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May 29, 2016

Why is Al Sisi's approval rating still high?

Prof. Dr. Mohamed Elmasry

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The independent research centre Baseera (Egyptian Center for Public Opinion Research) reported recently that after 22 months in office 79% of Egyptians still approve of President Abdel Fattah Al Sisi's performance, while 13% disapprove and 8% remain undecided.

Despite an 11-point drop from the 90% approval rating Al Sisi received in June 2015 following his first year in office, it indicates continuing majority support.

Why is Sisi's approval rating is still high?

Sisi’s election on June 8, 2014 is portrayed by many Western media as resulting from an army coup against the Muslim Brotherhood's Mohamed Morsi.

But the facts are:

(1) A popular uprising supported by the army helped topple Hosni Mubarak in 2011; another popular uprising, also with army support, toppled Morsi in 2013.

(2) The ultra-conservative Islamist group, Muslim Brotherhood, was formed in 1928 in Egypt, but now operates in many countries, mostly under aliases. It uses violence to advance its political agenda; in its early days it was found responsible for the assassination of a number of officials including Prime Minister Mahmoud al-Nuqrashi. Egypt’s government banned the MB back in 1948.

(3) Despite its long violent history, in June 2012 Egyptians gave a supposedly-reformed Muslim Brotherhood the benefit of the doubt and voted in prominent MB leader Mohamed Morsi as President.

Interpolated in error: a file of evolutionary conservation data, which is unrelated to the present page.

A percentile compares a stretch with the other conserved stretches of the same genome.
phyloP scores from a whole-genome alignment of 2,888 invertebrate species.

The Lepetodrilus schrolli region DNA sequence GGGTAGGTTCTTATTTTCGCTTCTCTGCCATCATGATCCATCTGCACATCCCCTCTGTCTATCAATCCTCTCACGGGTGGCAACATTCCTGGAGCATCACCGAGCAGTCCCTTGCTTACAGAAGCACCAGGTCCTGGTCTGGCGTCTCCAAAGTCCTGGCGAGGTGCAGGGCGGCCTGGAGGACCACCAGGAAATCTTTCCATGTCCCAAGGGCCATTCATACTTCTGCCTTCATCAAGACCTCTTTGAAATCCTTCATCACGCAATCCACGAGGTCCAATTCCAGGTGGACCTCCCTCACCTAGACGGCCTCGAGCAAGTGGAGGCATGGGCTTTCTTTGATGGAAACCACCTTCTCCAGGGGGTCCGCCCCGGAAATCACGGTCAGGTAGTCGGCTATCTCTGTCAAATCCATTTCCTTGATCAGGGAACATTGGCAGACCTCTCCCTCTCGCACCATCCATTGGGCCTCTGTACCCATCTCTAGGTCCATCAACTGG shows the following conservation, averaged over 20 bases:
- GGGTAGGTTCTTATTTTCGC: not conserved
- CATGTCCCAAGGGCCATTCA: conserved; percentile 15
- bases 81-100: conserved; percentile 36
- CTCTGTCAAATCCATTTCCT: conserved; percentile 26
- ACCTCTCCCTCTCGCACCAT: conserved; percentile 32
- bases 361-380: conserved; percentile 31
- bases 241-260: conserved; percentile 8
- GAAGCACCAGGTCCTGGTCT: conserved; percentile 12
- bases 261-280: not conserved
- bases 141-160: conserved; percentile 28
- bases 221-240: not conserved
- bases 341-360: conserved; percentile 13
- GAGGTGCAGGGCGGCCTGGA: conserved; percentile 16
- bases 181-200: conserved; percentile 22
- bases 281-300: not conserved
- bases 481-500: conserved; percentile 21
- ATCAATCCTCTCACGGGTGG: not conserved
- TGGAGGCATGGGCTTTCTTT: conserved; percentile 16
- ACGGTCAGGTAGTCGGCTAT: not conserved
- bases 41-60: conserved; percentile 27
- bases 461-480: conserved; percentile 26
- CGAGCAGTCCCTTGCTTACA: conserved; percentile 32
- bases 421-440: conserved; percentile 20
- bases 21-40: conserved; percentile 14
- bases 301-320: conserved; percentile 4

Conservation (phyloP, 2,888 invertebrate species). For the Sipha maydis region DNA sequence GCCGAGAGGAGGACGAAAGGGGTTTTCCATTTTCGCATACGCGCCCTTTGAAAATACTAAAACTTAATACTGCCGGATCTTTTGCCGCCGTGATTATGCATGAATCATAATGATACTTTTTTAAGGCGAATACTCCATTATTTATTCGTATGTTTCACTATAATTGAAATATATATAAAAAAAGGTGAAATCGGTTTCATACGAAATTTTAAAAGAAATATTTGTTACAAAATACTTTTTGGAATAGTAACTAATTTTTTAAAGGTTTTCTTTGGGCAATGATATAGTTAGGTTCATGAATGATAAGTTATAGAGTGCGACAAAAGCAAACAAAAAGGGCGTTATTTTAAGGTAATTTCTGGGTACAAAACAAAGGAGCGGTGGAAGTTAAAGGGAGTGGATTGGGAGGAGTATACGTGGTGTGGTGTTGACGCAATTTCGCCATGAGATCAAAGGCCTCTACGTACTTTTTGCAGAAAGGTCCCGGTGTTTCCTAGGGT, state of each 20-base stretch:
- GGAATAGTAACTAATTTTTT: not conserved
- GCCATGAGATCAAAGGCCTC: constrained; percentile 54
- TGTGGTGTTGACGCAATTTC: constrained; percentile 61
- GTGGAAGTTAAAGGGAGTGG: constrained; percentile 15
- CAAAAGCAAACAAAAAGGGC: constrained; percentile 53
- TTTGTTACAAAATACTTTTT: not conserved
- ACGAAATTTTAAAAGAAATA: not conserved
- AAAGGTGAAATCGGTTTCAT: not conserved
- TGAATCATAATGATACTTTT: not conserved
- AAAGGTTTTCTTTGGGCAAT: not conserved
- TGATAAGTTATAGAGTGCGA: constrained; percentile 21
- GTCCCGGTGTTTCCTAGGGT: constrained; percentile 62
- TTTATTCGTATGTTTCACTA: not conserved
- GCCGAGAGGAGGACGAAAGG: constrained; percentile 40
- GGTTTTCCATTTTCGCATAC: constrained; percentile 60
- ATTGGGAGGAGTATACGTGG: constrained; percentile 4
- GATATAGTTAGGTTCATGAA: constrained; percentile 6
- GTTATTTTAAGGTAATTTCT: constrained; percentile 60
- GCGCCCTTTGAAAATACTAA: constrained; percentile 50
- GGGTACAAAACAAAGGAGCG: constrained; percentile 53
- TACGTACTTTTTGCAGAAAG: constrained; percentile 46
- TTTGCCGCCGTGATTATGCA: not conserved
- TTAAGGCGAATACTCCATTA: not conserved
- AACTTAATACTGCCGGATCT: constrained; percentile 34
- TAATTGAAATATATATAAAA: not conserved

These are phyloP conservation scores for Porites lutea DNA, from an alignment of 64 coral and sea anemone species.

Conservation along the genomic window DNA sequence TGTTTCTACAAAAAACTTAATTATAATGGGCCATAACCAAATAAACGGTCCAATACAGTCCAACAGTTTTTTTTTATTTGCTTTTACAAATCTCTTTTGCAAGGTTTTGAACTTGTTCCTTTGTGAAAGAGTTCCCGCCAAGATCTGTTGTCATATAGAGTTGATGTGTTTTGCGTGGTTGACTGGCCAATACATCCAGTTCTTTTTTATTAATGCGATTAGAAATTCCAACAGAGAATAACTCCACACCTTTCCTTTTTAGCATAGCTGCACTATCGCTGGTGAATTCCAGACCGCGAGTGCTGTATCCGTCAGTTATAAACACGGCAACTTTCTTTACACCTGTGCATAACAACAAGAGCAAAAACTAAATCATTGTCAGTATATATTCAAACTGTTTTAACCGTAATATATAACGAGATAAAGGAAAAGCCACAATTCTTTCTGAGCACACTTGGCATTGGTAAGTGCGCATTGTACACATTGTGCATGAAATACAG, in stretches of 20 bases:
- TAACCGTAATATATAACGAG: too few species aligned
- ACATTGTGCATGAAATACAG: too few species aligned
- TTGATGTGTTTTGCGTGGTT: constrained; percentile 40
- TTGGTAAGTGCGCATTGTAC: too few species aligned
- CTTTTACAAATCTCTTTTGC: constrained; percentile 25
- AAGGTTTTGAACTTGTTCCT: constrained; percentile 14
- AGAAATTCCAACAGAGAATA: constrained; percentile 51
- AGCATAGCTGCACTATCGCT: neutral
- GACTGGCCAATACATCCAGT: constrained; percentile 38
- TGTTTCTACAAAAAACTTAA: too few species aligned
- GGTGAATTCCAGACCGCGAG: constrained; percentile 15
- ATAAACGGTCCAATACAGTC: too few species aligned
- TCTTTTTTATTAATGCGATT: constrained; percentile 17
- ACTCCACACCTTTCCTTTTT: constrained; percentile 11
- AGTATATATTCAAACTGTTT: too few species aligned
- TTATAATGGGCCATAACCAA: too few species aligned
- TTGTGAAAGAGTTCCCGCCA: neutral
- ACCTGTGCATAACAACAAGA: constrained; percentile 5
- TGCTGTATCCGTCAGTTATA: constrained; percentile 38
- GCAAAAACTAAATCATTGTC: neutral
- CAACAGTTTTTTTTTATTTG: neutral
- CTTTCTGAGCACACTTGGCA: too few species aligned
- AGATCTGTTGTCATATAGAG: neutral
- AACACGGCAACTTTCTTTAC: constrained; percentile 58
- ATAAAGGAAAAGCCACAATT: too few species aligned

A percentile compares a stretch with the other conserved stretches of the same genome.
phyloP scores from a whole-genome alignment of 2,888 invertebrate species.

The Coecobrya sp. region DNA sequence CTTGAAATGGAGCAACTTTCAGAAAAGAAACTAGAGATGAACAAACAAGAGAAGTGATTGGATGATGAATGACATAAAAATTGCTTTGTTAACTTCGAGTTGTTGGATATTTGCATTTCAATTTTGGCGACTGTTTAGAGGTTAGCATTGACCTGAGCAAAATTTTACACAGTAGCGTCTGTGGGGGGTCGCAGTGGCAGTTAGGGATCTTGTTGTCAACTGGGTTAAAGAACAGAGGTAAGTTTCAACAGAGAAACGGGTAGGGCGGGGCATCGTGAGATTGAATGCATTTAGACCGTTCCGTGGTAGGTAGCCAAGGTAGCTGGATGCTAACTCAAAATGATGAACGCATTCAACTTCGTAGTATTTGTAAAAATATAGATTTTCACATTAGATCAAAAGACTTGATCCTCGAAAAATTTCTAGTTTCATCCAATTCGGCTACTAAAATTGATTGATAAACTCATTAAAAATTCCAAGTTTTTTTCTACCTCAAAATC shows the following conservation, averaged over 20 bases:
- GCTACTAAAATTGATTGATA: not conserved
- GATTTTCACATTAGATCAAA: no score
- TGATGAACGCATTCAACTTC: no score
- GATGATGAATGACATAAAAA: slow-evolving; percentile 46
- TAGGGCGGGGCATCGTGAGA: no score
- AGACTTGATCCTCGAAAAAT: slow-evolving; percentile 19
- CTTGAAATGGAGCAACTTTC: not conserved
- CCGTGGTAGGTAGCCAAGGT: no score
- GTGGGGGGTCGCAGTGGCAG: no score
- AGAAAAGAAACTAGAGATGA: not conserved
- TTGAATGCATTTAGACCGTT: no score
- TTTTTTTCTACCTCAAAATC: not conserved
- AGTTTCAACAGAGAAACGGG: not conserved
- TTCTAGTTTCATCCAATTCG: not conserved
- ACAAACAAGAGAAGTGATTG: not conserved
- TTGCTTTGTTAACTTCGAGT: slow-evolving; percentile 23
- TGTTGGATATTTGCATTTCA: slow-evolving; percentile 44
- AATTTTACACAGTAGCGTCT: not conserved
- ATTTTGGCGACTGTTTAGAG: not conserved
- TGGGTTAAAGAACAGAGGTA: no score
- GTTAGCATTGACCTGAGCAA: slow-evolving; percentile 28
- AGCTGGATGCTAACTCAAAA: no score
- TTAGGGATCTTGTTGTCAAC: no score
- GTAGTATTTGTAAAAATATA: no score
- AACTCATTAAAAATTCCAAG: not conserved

(4) During his campaign, Morsi vowed to establish a liberal democracy, work for economic development, promote social justice, and uphold the rights of women and minorities (especially Egypt’s Christians).

(5) To the horror and disappointment of most Egyptians, Morsi reneged on all of his promises, transforming instead from elected President to dictator on November 22, 2012 issuing decrees aimed at turning Egypt into a theocratic Islamist state.

In light of the above history and contrary to the majority will of Egyptians, the MB today pursues an ongoing violent campaign to regain power and influence. It is listed as a terrorist group in Egypt, Saudi Arabia, and the UAE, while its activities are closely monitored by many other countries.

Despite ongoing challenges, Egypt under Sisi now has a progressive constitution, created through broad representation, and approved by a majority referendum. Egypt’s newly elected lower house guarantees seats for marginalized groups such as women, youth, the handicapped, Christians, and expatriates.

In assessing today's Egypt, we should consider (1) civil wars in Syria, Iraq, Libya, and Yemen, and (2) ongoing terrorism funding, weapons, and training personnel entering Egypt from Libya, Gaza and Sudan. Both Gaza and Sudan are ruled by the Muslim Brotherhood while Libya remains divided among competing Islamist groups controlled by Turkey and the Arab Gulf states (including Muslim Brotherhood militias).

Although Sisi’s record in office is impressive in many areas, he’s been criticized for failing to adequately address Egypt’s annual two-million-person population increase; the country’s 3.3 fertility rate is among the highest in the world.